# I just don't get it

gwynethrosie
I'm a junior in hs & I'm in my 3rd week of Honor Physics & I'm struggling already. We're currently working on a chapter focusing on Kinematics in One Dimension & we're being tested on Thursday. Not only am I worried about the test, but I have a huge packet of problems due Thursday as well.

I think all the problems are pretty basic, but I just don't know how to start them. The problem that I'm working with right now says: A plane is sitting on a runway, awaiting takeoff. On an adjacent parallel runway, another plane lands and passes the stationary plane at a speed of 45 m/s. The arriving plane has a length of 36 m. By looking out of a window (very narrow), a passenger on the stationary plane can see the moving plane. For how long a time is the moving plane visible?

All I have down on my paper is a drawing of two planes and the numbers listed in that problem. If anyone could tell me where to go next, I'd appreciate it!

Thanks!
Gwyneth:)

## Answers and Replies

moose
If the person viewing out the window is stationary relative to the runway, and the landing plane is at a constant velocity of 45m/s, try to figure out what exactly is affecting the time. In this case the only thing moving is the other plane at 45m/s. If the plane is 36m, and it passes at 45m/s you should be able to calculate this very easily.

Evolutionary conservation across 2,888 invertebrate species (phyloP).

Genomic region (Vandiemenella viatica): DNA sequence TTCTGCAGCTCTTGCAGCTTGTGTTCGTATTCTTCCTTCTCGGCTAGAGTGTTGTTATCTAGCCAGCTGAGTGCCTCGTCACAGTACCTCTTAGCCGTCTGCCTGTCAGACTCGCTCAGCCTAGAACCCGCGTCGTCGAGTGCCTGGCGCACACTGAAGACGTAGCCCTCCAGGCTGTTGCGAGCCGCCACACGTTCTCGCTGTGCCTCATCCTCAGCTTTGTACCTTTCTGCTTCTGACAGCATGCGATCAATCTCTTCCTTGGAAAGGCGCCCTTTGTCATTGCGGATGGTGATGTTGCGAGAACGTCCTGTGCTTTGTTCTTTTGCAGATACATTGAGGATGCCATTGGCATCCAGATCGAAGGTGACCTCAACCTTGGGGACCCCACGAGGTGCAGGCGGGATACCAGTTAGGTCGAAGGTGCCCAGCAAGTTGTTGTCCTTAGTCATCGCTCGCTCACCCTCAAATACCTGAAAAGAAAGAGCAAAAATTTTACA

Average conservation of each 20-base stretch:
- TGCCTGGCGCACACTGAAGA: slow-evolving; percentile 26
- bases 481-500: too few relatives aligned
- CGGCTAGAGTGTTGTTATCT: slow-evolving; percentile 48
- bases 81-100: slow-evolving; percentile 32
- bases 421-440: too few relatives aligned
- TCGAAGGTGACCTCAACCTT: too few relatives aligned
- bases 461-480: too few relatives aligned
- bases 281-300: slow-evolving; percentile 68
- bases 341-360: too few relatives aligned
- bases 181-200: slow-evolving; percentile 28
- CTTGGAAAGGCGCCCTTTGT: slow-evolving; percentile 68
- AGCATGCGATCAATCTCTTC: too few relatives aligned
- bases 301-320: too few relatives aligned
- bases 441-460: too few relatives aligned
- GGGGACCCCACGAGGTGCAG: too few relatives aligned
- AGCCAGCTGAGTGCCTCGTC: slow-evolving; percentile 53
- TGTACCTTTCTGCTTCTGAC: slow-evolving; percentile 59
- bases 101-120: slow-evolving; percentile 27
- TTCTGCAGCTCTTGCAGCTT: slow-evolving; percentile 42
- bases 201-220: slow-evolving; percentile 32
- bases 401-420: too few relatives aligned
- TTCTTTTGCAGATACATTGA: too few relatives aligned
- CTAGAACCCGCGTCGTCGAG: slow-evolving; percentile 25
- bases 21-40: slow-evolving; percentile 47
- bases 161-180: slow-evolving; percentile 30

I made a lot of assumptions because the questoin did not specify on acceleration, etc.

Science Advisor
Homework Helper
I don't particularly like that problem! We are told that the arriving airplane has length 36 m but the only thing said about the window is that it is "very narrow"! And my experience with even narrow "airplane" windows is that if you lean very close to them you can see aways down the runway. Okay, I'm just going to ignore my quibbles.

Assuming you can only see straight through the window, the airplane will be visible through the window from the time the front of the airplane passes the back edge of the window until the end of the airplane passes the front edge of the window. Assuming this "very narrow" window has no width at all, that is from the time the front of the airplane passes the window (a single point) until the end of the airplane passes the same point- and the airplane is 36 m. long so the front of the airplane (as well as the back) must move 36 m to bring the back of the airplane to the point the front was at. How long does it take the airplane, at 45 m/s, move 36 m? You know that v= d/t so how would you find t, given v and d? Or: how do you combine "m" and "m/s" so that the "m"s cancel and leave "s"?

gwynethrosie
thanks :) i figured it out!